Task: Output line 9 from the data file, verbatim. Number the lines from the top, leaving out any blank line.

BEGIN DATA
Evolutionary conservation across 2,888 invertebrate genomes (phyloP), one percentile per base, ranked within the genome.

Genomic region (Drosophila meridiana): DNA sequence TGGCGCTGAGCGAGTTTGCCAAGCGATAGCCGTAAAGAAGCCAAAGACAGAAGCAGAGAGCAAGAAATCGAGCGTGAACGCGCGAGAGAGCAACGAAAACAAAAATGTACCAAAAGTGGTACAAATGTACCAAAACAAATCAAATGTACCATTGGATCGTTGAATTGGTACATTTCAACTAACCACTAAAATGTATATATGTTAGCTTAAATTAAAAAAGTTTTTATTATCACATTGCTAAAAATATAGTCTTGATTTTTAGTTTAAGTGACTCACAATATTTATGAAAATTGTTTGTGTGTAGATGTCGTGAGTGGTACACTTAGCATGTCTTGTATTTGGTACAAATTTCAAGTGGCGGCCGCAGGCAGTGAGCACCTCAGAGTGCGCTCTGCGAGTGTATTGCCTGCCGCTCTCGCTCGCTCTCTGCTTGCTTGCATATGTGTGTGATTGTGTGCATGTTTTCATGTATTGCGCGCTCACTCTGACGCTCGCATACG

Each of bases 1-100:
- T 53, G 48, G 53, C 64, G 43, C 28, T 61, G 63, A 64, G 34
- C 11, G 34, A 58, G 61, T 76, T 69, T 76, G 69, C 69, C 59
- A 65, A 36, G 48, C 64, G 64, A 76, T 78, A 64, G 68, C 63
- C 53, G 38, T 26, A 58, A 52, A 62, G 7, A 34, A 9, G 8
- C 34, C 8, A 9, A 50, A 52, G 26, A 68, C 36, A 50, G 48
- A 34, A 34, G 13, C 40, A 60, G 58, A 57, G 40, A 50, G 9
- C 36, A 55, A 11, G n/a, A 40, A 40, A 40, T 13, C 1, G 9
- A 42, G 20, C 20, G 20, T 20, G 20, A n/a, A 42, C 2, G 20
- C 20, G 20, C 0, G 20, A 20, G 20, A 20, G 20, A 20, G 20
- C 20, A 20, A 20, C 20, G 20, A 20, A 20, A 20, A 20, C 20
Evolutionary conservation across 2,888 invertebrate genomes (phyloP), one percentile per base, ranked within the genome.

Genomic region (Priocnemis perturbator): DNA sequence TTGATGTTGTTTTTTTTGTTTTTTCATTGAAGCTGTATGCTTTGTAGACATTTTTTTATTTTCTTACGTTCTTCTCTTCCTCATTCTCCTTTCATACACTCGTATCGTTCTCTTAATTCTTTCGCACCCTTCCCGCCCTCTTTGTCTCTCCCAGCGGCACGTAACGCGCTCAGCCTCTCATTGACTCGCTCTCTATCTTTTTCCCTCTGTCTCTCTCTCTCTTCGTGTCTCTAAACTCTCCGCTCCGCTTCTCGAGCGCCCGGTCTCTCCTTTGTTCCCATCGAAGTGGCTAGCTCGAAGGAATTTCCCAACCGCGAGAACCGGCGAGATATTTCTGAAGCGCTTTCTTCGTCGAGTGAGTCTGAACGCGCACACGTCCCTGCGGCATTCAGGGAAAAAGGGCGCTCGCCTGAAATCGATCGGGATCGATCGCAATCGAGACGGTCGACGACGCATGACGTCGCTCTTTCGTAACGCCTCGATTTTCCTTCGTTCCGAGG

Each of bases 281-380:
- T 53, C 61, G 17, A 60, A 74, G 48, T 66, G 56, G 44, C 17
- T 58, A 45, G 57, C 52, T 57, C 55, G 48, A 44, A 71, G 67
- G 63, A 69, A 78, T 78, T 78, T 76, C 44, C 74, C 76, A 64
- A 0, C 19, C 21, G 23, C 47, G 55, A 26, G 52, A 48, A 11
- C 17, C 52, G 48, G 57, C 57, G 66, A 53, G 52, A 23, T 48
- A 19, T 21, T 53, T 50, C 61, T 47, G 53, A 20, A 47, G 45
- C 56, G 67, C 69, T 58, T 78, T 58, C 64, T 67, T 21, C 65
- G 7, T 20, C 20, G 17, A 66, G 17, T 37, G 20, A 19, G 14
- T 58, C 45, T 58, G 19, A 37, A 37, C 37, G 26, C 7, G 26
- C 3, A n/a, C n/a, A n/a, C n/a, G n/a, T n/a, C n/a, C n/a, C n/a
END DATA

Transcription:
- A 34, A 34, G 13, C 40, A 60, G 58, A 57, G 40, A 50, G 9